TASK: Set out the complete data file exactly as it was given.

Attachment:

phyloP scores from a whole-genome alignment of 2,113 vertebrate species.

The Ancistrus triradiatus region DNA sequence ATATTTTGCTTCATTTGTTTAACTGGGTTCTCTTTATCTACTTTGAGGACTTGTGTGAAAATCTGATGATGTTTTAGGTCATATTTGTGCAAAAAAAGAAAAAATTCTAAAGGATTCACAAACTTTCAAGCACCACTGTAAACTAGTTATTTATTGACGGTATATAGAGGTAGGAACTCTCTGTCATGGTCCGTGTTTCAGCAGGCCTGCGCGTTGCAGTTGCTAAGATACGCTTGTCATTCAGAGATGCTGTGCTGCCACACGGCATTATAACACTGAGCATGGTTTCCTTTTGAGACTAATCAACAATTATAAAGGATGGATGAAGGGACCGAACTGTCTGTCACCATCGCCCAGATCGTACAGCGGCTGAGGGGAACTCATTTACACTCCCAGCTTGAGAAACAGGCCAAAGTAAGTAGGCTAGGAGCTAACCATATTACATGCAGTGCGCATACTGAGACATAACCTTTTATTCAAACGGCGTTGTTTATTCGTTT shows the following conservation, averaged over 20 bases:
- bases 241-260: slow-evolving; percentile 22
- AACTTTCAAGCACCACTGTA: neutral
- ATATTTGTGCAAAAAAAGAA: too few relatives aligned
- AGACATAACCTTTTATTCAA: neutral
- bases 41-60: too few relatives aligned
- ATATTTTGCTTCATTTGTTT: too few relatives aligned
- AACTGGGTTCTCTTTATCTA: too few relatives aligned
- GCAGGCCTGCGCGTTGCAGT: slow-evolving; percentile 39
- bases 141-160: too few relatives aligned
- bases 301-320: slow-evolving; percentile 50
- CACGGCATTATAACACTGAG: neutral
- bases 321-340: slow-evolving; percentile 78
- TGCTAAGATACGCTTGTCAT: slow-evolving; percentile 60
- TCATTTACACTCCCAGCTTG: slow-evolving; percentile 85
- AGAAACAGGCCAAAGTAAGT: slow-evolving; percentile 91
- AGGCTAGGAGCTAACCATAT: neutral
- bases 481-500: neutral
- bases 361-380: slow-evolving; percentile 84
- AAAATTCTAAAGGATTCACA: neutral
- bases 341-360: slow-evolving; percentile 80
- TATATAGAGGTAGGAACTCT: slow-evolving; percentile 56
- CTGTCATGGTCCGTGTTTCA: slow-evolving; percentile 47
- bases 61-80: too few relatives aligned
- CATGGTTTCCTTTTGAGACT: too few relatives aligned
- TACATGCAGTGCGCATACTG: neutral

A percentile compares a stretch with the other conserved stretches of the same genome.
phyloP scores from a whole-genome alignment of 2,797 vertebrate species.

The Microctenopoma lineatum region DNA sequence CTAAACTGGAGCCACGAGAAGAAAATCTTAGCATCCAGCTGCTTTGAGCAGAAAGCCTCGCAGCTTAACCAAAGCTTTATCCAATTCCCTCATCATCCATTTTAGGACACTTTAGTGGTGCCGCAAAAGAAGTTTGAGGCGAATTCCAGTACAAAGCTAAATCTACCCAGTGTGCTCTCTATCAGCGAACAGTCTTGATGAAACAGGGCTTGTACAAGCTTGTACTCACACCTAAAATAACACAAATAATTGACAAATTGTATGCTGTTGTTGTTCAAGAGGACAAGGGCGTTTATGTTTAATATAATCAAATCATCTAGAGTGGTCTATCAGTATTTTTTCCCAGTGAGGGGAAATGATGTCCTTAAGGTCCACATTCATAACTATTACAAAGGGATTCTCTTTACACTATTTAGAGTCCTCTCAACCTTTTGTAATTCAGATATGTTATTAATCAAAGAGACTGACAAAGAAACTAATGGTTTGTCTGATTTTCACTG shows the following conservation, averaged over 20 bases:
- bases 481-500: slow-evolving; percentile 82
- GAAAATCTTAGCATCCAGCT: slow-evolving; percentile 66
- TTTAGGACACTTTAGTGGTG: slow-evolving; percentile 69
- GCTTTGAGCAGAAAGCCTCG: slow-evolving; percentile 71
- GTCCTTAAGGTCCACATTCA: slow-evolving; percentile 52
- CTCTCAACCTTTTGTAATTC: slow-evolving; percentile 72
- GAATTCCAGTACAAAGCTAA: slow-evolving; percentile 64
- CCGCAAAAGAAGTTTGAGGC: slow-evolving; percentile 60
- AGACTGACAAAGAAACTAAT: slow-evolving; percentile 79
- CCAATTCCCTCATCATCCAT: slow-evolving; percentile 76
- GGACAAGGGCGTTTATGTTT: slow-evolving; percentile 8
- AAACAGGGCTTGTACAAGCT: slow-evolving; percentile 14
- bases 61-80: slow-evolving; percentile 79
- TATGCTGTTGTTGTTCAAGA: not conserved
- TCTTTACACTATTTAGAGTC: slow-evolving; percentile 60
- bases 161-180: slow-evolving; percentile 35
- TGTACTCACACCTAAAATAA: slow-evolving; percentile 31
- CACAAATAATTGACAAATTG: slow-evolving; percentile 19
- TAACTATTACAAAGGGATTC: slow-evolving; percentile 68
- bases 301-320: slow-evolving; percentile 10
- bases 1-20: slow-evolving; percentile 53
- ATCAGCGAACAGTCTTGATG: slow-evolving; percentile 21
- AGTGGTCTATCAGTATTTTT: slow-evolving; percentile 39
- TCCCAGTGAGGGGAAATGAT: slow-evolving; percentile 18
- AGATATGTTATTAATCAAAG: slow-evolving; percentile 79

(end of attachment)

phyloP scores from a whole-genome alignment of 2,113 vertebrate species.

The Ancistrus triradiatus region DNA sequence ATATTTTGCTTCATTTGTTTAACTGGGTTCTCTTTATCTACTTTGAGGACTTGTGTGAAAATCTGATGATGTTTTAGGTCATATTTGTGCAAAAAAAGAAAAAATTCTAAAGGATTCACAAACTTTCAAGCACCACTGTAAACTAGTTATTTATTGACGGTATATAGAGGTAGGAACTCTCTGTCATGGTCCGTGTTTCAGCAGGCCTGCGCGTTGCAGTTGCTAAGATACGCTTGTCATTCAGAGATGCTGTGCTGCCACACGGCATTATAACACTGAGCATGGTTTCCTTTTGAGACTAATCAACAATTATAAAGGATGGATGAAGGGACCGAACTGTCTGTCACCATCGCCCAGATCGTACAGCGGCTGAGGGGAACTCATTTACACTCCCAGCTTGAGAAACAGGCCAAAGTAAGTAGGCTAGGAGCTAACCATATTACATGCAGTGCGCATACTGAGACATAACCTTTTATTCAAACGGCGTTGTTTATTCGTTT shows the following conservation, averaged over 20 bases:
- bases 241-260: slow-evolving; percentile 22
- AACTTTCAAGCACCACTGTA: neutral
- ATATTTGTGCAAAAAAAGAA: too few relatives aligned
- AGACATAACCTTTTATTCAA: neutral
- bases 41-60: too few relatives aligned
- ATATTTTGCTTCATTTGTTT: too few relatives aligned
- AACTGGGTTCTCTTTATCTA: too few relatives aligned
- GCAGGCCTGCGCGTTGCAGT: slow-evolving; percentile 39
- bases 141-160: too few relatives aligned
- bases 301-320: slow-evolving; percentile 50
- CACGGCATTATAACACTGAG: neutral
- bases 321-340: slow-evolving; percentile 78
- TGCTAAGATACGCTTGTCAT: slow-evolving; percentile 60
- TCATTTACACTCCCAGCTTG: slow-evolving; percentile 85
- AGAAACAGGCCAAAGTAAGT: slow-evolving; percentile 91
- AGGCTAGGAGCTAACCATAT: neutral
- bases 481-500: neutral
- bases 361-380: slow-evolving; percentile 84
- AAAATTCTAAAGGATTCACA: neutral
- bases 341-360: slow-evolving; percentile 80
- TATATAGAGGTAGGAACTCT: slow-evolving; percentile 56
- CTGTCATGGTCCGTGTTTCA: slow-evolving; percentile 47
- bases 61-80: too few relatives aligned
- CATGGTTTCCTTTTGAGACT: too few relatives aligned
- TACATGCAGTGCGCATACTG: neutral

A percentile compares a stretch with the other conserved stretches of the same genome.
phyloP scores from a whole-genome alignment of 2,797 vertebrate species.

The Microctenopoma lineatum region DNA sequence CTAAACTGGAGCCACGAGAAGAAAATCTTAGCATCCAGCTGCTTTGAGCAGAAAGCCTCGCAGCTTAACCAAAGCTTTATCCAATTCCCTCATCATCCATTTTAGGACACTTTAGTGGTGCCGCAAAAGAAGTTTGAGGCGAATTCCAGTACAAAGCTAAATCTACCCAGTGTGCTCTCTATCAGCGAACAGTCTTGATGAAACAGGGCTTGTACAAGCTTGTACTCACACCTAAAATAACACAAATAATTGACAAATTGTATGCTGTTGTTGTTCAAGAGGACAAGGGCGTTTATGTTTAATATAATCAAATCATCTAGAGTGGTCTATCAGTATTTTTTCCCAGTGAGGGGAAATGATGTCCTTAAGGTCCACATTCATAACTATTACAAAGGGATTCTCTTTACACTATTTAGAGTCCTCTCAACCTTTTGTAATTCAGATATGTTATTAATCAAAGAGACTGACAAAGAAACTAATGGTTTGTCTGATTTTCACTG shows the following conservation, averaged over 20 bases:
- bases 481-500: slow-evolving; percentile 82
- GAAAATCTTAGCATCCAGCT: slow-evolving; percentile 66
- TTTAGGACACTTTAGTGGTG: slow-evolving; percentile 69
- GCTTTGAGCAGAAAGCCTCG: slow-evolving; percentile 71
- GTCCTTAAGGTCCACATTCA: slow-evolving; percentile 52
- CTCTCAACCTTTTGTAATTC: slow-evolving; percentile 72
- GAATTCCAGTACAAAGCTAA: slow-evolving; percentile 64
- CCGCAAAAGAAGTTTGAGGC: slow-evolving; percentile 60
- AGACTGACAAAGAAACTAAT: slow-evolving; percentile 79
- CCAATTCCCTCATCATCCAT: slow-evolving; percentile 76
- GGACAAGGGCGTTTATGTTT: slow-evolving; percentile 8
- AAACAGGGCTTGTACAAGCT: slow-evolving; percentile 14
- bases 61-80: slow-evolving; percentile 79
- TATGCTGTTGTTGTTCAAGA: not conserved
- TCTTTACACTATTTAGAGTC: slow-evolving; percentile 60
- bases 161-180: slow-evolving; percentile 35
- TGTACTCACACCTAAAATAA: slow-evolving; percentile 31
- CACAAATAATTGACAAATTG: slow-evolving; percentile 19
- TAACTATTACAAAGGGATTC: slow-evolving; percentile 68
- bases 301-320: slow-evolving; percentile 10
- bases 1-20: slow-evolving; percentile 53
- ATCAGCGAACAGTCTTGATG: slow-evolving; percentile 21
- AGTGGTCTATCAGTATTTTT: slow-evolving; percentile 39
- TCCCAGTGAGGGGAAATGAT: slow-evolving; percentile 18
- AGATATGTTATTAATCAAAG: slow-evolving; percentile 79